Assessing the Environmental Implications of Industrialized Housing: a Systematic Literature Review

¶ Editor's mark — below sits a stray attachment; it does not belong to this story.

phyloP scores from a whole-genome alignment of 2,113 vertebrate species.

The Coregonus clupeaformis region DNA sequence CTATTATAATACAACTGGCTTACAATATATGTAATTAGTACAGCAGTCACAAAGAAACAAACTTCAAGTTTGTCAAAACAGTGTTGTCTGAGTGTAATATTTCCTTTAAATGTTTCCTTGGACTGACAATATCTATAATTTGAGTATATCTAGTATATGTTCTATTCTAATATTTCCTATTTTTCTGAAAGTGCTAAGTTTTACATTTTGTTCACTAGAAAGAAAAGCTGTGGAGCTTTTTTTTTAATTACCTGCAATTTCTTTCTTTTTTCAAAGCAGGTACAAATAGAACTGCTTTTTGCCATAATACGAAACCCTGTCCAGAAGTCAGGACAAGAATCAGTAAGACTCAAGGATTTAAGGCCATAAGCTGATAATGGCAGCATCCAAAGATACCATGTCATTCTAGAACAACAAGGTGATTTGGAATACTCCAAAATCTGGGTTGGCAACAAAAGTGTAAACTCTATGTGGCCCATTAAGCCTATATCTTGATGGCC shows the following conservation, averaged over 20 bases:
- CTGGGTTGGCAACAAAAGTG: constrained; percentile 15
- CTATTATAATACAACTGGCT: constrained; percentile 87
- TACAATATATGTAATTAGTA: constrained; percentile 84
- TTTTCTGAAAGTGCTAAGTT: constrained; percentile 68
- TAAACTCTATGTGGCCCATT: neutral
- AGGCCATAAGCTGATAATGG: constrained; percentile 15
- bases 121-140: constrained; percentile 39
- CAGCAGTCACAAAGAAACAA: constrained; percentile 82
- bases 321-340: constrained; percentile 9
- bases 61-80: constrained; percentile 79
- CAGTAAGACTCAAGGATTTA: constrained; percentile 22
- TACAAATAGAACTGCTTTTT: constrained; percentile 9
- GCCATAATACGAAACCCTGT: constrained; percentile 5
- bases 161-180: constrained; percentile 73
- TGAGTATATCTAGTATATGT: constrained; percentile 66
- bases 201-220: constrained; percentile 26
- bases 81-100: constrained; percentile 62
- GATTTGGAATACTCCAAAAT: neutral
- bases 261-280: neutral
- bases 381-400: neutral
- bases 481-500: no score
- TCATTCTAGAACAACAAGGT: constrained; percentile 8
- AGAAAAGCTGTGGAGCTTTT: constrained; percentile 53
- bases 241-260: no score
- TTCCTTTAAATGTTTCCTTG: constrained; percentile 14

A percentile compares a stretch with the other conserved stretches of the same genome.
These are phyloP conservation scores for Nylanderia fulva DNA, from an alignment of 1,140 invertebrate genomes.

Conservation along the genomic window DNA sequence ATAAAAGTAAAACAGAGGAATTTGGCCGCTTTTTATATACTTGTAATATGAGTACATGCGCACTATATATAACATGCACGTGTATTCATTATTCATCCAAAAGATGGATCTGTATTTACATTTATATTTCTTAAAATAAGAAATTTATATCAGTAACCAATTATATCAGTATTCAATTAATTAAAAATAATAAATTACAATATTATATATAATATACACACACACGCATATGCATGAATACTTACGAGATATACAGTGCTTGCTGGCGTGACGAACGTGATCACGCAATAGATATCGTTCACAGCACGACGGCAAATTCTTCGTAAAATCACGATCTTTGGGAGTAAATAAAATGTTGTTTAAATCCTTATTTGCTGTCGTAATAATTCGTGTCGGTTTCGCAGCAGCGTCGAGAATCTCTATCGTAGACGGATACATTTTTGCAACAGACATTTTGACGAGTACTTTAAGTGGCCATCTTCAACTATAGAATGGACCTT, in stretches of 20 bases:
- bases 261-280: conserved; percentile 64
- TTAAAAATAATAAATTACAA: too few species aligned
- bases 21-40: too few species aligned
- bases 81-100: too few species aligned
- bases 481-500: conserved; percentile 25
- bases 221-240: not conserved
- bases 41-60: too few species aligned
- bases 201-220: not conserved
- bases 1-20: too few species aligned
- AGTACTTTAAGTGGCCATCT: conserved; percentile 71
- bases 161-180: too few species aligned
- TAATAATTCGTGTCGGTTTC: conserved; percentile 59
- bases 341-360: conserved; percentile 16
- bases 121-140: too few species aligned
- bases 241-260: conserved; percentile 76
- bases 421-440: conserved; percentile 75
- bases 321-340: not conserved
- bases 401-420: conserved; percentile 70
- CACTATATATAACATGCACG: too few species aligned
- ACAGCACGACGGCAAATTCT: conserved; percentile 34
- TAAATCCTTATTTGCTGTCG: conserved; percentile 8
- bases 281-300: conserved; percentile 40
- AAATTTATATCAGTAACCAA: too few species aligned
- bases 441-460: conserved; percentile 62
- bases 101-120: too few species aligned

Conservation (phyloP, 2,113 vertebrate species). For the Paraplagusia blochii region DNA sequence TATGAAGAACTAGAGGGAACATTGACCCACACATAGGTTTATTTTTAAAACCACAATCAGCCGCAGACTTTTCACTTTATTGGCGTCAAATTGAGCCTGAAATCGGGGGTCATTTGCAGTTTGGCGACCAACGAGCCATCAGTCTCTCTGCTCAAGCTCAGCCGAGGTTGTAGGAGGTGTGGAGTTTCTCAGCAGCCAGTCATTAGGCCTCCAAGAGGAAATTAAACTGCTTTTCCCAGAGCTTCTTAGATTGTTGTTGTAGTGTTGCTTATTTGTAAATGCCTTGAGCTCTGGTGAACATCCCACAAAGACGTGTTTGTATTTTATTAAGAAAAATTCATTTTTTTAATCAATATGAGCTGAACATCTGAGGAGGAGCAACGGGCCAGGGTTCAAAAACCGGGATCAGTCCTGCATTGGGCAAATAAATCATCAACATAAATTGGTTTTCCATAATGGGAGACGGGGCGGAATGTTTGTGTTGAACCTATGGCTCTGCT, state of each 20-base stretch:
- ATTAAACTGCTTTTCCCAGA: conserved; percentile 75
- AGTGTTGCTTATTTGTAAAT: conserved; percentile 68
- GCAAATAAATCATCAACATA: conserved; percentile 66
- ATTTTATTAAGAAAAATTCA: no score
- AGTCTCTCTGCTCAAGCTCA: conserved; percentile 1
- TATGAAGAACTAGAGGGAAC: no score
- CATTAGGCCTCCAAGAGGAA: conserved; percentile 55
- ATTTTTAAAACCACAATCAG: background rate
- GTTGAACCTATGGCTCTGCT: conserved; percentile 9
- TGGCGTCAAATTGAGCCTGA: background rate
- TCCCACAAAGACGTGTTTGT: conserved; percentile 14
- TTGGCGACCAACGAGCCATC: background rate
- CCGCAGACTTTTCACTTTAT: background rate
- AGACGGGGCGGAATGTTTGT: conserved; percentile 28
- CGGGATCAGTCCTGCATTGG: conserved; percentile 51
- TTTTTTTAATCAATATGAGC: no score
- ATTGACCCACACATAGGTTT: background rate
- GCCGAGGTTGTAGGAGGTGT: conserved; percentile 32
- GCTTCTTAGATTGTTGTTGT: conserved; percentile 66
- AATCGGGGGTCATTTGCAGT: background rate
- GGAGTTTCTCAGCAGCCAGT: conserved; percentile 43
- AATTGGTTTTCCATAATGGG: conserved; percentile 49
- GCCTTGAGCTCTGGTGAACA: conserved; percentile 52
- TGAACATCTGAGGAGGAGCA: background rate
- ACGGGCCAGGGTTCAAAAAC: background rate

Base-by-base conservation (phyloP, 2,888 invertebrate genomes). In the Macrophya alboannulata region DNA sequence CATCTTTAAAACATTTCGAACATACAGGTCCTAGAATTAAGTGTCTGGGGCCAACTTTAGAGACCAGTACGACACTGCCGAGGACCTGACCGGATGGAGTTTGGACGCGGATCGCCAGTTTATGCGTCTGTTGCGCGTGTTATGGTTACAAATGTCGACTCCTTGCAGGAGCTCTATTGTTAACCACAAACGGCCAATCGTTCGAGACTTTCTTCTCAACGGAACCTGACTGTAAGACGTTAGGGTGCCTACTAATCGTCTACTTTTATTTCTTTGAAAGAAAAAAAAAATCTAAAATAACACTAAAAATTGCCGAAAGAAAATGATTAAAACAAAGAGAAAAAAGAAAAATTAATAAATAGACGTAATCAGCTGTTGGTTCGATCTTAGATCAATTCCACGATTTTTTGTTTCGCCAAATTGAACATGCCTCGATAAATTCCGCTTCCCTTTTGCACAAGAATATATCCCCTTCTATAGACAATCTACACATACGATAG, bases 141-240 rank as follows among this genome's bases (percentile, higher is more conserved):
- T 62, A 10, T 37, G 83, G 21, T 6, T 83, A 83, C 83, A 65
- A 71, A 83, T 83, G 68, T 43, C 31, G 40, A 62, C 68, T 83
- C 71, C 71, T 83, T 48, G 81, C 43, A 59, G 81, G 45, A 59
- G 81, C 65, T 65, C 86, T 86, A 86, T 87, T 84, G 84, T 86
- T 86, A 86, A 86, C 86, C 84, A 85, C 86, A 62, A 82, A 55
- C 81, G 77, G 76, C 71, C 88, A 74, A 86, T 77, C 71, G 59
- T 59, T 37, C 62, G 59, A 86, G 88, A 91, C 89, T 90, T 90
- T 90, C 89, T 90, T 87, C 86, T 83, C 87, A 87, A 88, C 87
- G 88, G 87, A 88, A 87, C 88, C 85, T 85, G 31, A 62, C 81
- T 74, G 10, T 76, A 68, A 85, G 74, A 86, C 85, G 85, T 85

AbstractIndustrialized Housing (IH), also referred to as prefabrication, preassembly, modularization, and/or off-site fabrication, is a growing strategy for constructing housing. IH offers potential for significant reduction of environmental impact in comparison to traditional housing construction. Past research used methods such as environmental impact assessment on given case study buildings or expert’s opinions to identify the benefits and drawbacks present on the lifecycle of houses constructed partially or fully using IH methods. Nevertheless, this literature is scattered across several sources and units of analysis. The specific factors of IH that contribute to environmental impact reduction have not been comprehensively reviewed and summarized from design considerations up to the end of life possibilities. In this paper, a systematic literature review is performed on the environmental implications of the industrialized way of constructing residential buildings. From a review of 49 journal publications, this paper identifies 18 key factors that influence the environmental performance of such residential buildings. These factors are categorized into the following lifecycle phases of the IH process: a) system design, b) material design, c) manufacturing and logistics, d) transportation and assembly, e) Operational phase, and f) end of life. Findings reveal the importance of decisions made in design phases such as choice of materials, which in turn show a snowball effect throughout the phases. A final category – g) support and hindrance of IH - includes a discussion of external factors such as building codes and regulatory policies and their impact on IH performance.
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